I received an interesting question from a client the other week, regarding whether she could continue to be the clinical evaluator for her company’s clinical evaluation reports (CERs). The person in question has a PhD in biology (2006), 8 years’ post-doc work and experience in clinical research. Her concern was with regard to the “Declarations of Interest”, since she is an employee of said company.
Rev 4 of this MEDDEV, published June 29, 2016, is much more prescriptive in many ways, including with regard to the qualifications required for the evaluators of the clinical data.
In section 6.4 the document now requires the clinical evaluators to have knowledge of all of the following:
- Clinical investigation design & biostatistics
- Information management/retrieval (e.g. librarianship qualification, experience with Embase and Medline, scientific research background)
- Regulatory requirements
- Medical writing expertise (e.g. scientific research experience)
As well as the following knowledge for the device under evaluation
- Its technology and application
- Diagnosis & management of the condition being diagnosed/managed by the device, including knowledge of medical alternatives and treatment standards and technology (e.g. specialist clinical expertise in relevant medical specialty)
And have the following training/experience:
- A degree (in a relevant field) and 5 years documented professional experience OR
- 10 years documented professional experience (if a degree is not a prerequisite for a given task).
While most of that was already in the rev 3, it’s still a broad and deep base of knowledge for any single individual to have (e.g. detailed knowledge of regulatory requirements AND specific medical knowledge) and so in most circumstances a team of evaluators will be used by manufacturers. In my specific client’s case, I believe she was one of the exceptions who fulfilled all the requirements by herself.
In addition to all this, of course, each of the evaluators must provide a detailed Declaration of Interest detailing all relevant financial interests (aside from the work as clinical evaluator), such as holding shares in the company which could be affected by the outcome of the clinical evaluation, any grants sponsored by the manufacturer, employment by the manufacturer and interests in patents, copyrights and royalties, for example. Full details are given in Appendix A11. This was the specific area of concern, in this case.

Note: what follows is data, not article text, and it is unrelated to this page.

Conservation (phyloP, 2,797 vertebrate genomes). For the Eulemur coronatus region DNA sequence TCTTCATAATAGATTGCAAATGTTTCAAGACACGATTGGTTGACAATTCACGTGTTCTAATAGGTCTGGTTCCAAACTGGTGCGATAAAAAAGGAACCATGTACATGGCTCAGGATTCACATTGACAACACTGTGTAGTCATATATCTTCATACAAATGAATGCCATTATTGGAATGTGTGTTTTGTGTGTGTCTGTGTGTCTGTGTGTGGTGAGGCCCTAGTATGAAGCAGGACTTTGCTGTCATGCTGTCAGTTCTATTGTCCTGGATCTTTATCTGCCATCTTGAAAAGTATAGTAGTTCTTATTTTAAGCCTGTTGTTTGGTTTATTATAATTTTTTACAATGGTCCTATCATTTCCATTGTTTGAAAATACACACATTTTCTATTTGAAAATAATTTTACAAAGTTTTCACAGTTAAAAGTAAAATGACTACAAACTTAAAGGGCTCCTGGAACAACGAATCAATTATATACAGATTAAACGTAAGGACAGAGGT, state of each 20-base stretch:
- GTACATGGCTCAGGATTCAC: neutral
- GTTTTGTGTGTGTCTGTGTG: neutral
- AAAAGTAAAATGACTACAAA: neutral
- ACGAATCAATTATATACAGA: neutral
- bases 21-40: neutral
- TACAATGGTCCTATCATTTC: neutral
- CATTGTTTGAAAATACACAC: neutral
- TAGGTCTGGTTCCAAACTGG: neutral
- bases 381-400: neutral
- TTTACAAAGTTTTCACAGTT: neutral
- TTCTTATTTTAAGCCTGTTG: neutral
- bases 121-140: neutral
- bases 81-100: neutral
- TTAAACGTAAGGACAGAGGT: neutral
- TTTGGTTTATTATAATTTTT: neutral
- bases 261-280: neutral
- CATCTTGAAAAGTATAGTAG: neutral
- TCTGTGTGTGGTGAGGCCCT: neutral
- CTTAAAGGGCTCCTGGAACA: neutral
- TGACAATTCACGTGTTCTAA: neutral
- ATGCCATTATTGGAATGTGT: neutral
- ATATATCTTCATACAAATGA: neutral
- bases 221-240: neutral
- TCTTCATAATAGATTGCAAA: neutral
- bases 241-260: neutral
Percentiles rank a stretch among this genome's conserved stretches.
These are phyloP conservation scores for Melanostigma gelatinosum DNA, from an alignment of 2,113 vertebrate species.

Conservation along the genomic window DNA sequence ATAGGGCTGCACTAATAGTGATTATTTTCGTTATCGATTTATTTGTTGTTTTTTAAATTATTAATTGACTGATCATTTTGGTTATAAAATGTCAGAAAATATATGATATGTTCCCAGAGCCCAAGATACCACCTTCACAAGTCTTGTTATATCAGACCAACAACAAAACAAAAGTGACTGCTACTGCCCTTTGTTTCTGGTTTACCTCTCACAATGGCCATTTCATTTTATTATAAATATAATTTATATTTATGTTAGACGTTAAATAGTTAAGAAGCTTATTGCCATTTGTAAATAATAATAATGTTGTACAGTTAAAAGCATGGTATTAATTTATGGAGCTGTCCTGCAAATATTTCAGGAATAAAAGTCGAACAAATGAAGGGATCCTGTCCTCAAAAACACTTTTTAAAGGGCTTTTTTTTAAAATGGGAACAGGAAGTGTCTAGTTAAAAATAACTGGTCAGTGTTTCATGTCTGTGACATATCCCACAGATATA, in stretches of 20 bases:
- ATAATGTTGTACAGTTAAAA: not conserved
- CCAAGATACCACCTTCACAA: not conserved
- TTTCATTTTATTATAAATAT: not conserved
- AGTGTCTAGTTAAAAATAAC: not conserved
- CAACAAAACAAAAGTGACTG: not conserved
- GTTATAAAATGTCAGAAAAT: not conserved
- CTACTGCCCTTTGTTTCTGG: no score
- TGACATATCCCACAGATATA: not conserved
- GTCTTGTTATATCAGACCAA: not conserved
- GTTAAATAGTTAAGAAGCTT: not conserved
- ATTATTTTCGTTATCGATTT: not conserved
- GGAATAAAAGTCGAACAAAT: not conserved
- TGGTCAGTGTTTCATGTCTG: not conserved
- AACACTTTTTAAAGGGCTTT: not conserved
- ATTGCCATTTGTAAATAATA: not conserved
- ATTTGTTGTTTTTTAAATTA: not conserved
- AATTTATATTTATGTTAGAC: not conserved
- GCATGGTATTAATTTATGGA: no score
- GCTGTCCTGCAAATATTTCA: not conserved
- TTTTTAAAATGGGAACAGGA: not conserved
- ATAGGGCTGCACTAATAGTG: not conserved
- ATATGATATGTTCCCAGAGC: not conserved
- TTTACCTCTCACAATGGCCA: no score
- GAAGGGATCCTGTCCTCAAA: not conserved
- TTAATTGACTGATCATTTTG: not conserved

While it is clear that Notified Bodies will ensure that suitably qualified experts have been included in the evaluation of clinical data to meet all the qualification requirements from section 6.4, it is less clear what they will do when interpreting the Declarations of Interest.
For example, will they “disqualify” evaluators who are employees of the manufacturer (the original question)? I don’t believe so, although that is a personal opinion, and I don’t know for sure what the position of the Notified Bodies will be.
Will they “disqualify” evaluators who have a stake (i.e. shares) in the company? At what level?
Or perhaps those that have been given grants by the manufacturer?
If so, presumably the manufacturer would need to do the clinical evaluation all over again, or at least, get it re-reviewed by an evaluator who does not fall foul of these requirements.
Anecdotally, I’ve heard that it is more likely the Notified Bodies will “disqualify” such evaluators from being “objective” if they have shares in the company, or received a bonus. However, this is far from hard fact at this point.
I’d love to hear what your experiences have been.
I know that some Notified Bodies have already been reviewing to the requirements of rev 4, even before it was formally published in June. What experiences have those of you who have gone through this scrutiny already had? How did your Notified Bodies interpret the declarations of interest of the evaluators?
Perhaps there will be an opportunity for us to share these experiences at one of the upcoming events which I am attending in the USA:
- ORCA event, Seattle, WA, Aug 11 on Access to the Chinese Market for medical devices (website)
- RAPS SF event, Fremont, CA, Aug 17, MEDDEV 2.7.1 rev 4 presentation & workshop (website)
- RAPS Convergence, San Jose, Sept 17-20 (booth and talk on PMCF) (website)
- ORCA event, Seattle, WA, Oct 5, MEDDEV 2.7.1 rev 4 presentation (website)
Written by: Keith Morel, VP Regulatory Compliance at Qserve Group US.
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